There’s always the chance that New York could follow suit with Chicago, where a foie gras ban was passed in 2006 and repealed two years later. But if it doesn’t, Mar plans on serving it anyway, “even if that means giving it away, as so many chefs in other cities have done.”
Foie gras is also banned in California under a law first signed by Governor Arnold Schwarzenegger on September 29, 2004, which prohibits “force feed[ing] a bird for the purpose of enlarging the bird’s liver beyond normal size,” as well as selling products that result from that process.
Similarly to the terms proposed in the New York bill, the ban went into effect well after it was passed—in this case, nearly eight years later on July 1, 2012. It was in flux for a while as judges debated the legality of the regulations. But when the Supreme Court declined to hear an appeal opposing the bill this past January, it appears the ban has finally stuck for good. And by now, local chefs are used to it.
Michael Cimarusti, the co-owner and chef at Providence in Los Angeles, says he doesn’t really miss foie gras that much—it’s an ingredient you don’t need to have around, and to him, it’s not worth the hassle of serving it and risking fines. (California’s fines for violating the ban are up to $1,000 per day.)
Right before the ban want into effect, Cimarusti noticed a huge influx of foie gras orders at his restaurant, so he expects that New York chefs might experience something similar. But as time went on, the foie gras hype died down.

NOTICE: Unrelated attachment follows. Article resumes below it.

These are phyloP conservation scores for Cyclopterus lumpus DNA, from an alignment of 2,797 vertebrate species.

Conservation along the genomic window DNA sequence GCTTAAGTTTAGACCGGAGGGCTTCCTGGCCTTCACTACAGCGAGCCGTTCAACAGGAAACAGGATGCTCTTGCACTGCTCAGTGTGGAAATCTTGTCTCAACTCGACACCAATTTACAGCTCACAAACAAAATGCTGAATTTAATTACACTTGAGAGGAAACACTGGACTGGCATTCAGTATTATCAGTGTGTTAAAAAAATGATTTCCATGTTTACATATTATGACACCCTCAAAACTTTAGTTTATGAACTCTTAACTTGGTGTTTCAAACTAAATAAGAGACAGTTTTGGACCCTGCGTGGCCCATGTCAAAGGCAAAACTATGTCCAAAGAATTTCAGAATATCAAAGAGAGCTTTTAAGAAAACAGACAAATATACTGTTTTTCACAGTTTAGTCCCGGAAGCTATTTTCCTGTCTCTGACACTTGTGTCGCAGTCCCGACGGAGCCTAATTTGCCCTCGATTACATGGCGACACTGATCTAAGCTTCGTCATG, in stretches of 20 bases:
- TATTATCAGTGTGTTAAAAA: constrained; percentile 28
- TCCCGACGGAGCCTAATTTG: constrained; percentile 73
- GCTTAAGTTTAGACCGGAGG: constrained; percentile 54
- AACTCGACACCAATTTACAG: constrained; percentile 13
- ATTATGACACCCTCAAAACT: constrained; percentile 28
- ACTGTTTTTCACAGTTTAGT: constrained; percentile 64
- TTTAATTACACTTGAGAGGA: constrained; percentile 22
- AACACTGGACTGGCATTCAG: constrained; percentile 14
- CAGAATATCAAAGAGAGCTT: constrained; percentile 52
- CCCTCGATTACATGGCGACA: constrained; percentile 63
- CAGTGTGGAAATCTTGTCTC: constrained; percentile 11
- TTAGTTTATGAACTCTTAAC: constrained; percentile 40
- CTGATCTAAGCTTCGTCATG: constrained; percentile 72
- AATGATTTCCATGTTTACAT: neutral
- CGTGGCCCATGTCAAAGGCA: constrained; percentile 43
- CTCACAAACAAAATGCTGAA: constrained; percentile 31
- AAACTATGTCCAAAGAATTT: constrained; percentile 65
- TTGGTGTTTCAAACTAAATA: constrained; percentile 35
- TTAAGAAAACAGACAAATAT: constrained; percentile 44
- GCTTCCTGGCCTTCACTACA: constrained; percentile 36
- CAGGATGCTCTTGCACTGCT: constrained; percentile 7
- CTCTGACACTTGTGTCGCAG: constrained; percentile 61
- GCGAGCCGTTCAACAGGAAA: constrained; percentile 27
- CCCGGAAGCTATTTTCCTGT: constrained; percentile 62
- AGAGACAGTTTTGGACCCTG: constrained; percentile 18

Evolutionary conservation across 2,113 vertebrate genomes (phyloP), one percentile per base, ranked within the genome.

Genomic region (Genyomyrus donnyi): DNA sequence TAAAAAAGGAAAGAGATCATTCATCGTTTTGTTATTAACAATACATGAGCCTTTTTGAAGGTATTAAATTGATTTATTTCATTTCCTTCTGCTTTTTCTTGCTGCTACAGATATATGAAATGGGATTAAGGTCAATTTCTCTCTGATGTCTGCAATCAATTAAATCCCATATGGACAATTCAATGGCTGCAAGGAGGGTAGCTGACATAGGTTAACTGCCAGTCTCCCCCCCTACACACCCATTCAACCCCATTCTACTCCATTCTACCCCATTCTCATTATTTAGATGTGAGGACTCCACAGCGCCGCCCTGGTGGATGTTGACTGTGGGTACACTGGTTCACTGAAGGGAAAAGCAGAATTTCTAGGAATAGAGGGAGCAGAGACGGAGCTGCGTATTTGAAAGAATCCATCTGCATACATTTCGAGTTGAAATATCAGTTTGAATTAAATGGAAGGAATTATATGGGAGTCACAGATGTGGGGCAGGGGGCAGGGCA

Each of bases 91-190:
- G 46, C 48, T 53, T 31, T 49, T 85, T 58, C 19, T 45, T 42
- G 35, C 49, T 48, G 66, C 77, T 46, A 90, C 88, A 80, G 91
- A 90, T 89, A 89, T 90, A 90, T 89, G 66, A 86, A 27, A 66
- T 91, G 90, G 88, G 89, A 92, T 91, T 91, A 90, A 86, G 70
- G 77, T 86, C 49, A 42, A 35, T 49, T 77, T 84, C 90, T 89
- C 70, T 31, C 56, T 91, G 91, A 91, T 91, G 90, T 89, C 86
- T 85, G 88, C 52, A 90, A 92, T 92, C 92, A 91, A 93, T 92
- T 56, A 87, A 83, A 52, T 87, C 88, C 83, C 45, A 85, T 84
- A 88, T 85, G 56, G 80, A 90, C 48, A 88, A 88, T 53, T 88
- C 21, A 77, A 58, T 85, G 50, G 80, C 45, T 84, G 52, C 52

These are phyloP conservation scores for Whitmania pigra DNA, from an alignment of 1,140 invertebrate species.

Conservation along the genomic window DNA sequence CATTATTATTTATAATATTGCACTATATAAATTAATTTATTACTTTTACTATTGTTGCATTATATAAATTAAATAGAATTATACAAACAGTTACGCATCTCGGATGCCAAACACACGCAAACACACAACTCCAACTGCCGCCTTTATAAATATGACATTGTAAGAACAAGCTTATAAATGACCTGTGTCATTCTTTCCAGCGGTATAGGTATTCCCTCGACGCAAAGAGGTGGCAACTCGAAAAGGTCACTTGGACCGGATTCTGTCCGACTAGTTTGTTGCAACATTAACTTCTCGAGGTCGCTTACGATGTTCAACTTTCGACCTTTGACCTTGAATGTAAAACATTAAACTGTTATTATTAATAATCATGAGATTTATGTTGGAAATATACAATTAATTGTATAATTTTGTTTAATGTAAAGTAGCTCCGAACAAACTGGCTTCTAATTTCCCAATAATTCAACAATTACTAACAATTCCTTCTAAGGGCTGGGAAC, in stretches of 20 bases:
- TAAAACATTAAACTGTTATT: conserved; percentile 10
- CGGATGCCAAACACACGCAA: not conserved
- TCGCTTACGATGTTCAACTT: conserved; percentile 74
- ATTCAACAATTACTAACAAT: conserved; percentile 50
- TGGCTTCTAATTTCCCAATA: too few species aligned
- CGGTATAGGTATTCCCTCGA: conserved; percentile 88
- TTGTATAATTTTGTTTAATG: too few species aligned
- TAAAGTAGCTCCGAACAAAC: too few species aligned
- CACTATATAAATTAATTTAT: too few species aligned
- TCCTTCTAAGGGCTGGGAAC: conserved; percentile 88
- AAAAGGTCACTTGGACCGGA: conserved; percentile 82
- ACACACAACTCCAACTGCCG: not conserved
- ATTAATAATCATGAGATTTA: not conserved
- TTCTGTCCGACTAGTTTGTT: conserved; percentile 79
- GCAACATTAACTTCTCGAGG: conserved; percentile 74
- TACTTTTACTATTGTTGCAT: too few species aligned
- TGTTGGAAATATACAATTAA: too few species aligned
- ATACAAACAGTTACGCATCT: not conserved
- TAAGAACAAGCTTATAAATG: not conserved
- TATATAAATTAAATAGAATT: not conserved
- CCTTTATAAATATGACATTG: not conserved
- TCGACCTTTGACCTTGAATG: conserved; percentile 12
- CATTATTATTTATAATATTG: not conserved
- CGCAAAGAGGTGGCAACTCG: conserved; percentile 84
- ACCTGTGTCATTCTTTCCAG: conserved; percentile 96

“I think people missed it for a while, but I also think most guests and restaurateurs quickly sort of forgot about it,” he said. “That’s kind of the way I feel. I’m sure there are other people who lament the loss more than I do, but it’s not there any more, it’s not something that we can legally serve. It’s fine.”
“I miss that creativity coming out, like, ‘it’s coming up on apple season, what can we do different? It’s quince season. It’s pumpkin season.’ Different kinds of sweet things that would go with foie gras,” Citrin explained. “I miss that creative passion for it, the excitement of finding new products to [pair] with the foie gras. Are people not going to go out to eat because of that? I don’t think so. But I think we’ve banned something for a very small majority of people that want it banned.”
Both Citrin and Cimarusti said that foie gras was a low-hanging fruit for the state to try to ban—it has limited production compared to other meat consumed, and a smaller lobby board. Not to mention, Citrin continued, a small amount of people eat it and it sounds gross, so it makes the process easy. He wonders what activists will tackle next.
“What’s the next thing they’re going to go after?” He said. “Chicken, beef? When you win one, you go to the next battle.”
As we wait for de Blasio to sign the bill, it remains to be seen how New York’s foie gras ban will fare—especially once 2022 rolls around and the fines take effect. Will it be a long contested battle, like California’s? Quickly repealed, like Chicago’s? Or another experience entirely? Either way, chefs may have to prepare for taking it off their menus, whether they like it or not.
“Nobody relies on foie gras for sustenance,” Cimarusti said. “Unless you are a duck farmer, this isn’t going to shut down your business or anything. It’s just one ingredient in a world of many that you just aren’t allowed to cook with anymore.”